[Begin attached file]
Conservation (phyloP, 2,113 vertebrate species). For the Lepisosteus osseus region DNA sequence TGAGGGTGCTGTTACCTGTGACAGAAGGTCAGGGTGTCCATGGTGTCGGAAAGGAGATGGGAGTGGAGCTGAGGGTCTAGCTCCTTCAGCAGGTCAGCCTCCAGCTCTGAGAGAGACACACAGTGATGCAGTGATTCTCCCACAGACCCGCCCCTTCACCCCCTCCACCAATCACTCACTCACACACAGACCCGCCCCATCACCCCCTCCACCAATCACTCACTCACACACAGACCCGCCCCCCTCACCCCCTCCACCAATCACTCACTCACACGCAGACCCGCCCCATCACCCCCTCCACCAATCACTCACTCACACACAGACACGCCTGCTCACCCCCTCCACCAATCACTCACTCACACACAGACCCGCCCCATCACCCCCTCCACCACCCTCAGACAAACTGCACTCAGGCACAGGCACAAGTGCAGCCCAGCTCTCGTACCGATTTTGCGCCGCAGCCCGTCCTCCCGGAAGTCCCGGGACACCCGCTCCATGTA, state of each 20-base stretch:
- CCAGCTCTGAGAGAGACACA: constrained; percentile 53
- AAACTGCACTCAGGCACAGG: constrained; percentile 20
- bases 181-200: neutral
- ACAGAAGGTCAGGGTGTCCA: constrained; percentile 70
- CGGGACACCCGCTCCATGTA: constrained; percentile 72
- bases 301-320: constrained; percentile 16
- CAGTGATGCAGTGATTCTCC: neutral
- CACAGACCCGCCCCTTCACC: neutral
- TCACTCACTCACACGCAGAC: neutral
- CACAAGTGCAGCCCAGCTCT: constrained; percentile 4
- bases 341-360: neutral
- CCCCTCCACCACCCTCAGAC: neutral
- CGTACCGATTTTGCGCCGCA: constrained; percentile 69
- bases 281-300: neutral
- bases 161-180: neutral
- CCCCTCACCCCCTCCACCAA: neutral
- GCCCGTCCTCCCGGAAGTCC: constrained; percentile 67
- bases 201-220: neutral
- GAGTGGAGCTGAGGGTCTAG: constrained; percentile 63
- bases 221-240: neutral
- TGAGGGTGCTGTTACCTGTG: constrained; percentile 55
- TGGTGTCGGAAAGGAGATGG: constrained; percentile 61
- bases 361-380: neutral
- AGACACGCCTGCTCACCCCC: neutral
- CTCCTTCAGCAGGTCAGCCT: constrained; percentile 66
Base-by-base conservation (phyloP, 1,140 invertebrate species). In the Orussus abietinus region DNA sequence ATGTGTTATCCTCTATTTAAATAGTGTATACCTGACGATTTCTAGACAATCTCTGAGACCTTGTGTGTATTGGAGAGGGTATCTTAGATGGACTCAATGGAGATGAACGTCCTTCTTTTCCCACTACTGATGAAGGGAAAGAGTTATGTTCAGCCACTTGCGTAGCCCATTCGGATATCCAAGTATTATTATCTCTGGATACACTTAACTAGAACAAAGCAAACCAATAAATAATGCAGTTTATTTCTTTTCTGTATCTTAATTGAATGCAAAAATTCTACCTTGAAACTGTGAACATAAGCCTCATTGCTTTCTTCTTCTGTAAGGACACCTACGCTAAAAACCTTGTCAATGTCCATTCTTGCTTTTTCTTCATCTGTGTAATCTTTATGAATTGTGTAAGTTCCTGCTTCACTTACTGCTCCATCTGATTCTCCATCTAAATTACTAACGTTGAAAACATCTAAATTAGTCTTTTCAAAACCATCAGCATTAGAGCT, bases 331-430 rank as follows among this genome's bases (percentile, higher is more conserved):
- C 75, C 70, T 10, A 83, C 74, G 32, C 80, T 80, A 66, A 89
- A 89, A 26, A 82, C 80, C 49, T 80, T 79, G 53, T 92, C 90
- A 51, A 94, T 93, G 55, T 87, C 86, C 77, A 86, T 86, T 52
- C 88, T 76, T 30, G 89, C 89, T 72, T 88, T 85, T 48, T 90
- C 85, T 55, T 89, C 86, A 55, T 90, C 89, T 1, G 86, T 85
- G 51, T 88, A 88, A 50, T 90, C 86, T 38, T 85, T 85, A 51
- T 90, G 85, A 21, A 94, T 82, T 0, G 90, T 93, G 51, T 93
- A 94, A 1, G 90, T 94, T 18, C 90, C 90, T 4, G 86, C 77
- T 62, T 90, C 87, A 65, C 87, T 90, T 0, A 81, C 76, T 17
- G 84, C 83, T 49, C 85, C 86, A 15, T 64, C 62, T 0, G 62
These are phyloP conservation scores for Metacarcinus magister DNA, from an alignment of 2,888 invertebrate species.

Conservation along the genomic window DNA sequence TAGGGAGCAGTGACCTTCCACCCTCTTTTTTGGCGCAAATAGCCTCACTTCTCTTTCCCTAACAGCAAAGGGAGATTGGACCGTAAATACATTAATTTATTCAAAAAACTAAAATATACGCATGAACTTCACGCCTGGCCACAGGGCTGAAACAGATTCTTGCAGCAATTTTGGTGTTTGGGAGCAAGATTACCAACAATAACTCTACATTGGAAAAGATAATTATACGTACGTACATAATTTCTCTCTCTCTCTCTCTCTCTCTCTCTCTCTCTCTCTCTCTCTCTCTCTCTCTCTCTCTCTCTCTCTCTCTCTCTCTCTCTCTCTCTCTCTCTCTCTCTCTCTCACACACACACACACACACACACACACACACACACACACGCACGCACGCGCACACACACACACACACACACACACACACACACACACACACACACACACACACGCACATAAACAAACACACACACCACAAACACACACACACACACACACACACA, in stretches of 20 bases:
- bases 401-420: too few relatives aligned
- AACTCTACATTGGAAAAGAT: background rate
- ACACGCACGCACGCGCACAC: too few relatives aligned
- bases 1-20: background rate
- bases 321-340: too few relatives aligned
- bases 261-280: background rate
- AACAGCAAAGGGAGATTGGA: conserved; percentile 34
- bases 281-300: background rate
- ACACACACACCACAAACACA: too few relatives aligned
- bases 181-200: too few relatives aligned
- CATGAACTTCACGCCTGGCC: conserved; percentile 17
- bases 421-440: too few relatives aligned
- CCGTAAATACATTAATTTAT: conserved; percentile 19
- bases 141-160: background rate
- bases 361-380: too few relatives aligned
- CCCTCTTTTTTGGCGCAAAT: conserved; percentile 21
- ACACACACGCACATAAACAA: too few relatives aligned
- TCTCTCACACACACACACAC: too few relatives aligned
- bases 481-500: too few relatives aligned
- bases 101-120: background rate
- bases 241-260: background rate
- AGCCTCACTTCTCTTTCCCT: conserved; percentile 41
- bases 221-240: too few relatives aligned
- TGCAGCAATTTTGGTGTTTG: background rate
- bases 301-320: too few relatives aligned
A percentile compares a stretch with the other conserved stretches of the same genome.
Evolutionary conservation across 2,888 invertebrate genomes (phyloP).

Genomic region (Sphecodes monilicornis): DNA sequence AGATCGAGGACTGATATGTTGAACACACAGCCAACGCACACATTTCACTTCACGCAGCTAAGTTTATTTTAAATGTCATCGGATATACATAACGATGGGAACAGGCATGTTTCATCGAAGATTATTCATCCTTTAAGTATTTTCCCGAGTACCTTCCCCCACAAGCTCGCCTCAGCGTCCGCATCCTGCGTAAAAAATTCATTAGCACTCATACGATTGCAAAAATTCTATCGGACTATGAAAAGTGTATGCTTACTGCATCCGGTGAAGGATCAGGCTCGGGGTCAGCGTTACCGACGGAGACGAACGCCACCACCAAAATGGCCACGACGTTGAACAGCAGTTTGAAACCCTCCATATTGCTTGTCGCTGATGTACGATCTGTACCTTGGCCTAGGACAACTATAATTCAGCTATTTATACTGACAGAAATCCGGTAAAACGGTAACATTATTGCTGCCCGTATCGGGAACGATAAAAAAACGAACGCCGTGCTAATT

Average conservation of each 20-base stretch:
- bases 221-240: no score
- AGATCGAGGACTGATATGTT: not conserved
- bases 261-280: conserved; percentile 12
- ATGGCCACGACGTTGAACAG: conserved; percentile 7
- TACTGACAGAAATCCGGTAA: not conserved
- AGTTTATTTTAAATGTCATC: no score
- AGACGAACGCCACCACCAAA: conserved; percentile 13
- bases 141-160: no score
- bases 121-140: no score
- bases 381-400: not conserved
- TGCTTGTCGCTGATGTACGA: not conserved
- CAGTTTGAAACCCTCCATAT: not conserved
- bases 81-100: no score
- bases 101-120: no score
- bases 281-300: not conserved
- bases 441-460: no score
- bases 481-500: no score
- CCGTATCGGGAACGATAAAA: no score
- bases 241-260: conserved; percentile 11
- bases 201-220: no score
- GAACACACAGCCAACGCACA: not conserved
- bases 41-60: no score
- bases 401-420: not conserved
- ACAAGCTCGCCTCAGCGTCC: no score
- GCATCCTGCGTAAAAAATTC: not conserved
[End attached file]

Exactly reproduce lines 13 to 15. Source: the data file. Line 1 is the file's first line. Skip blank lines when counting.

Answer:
- CCCCTCCACCACCCTCAGAC: neutral
- CGTACCGATTTTGCGCCGCA: constrained; percentile 69
- bases 281-300: neutral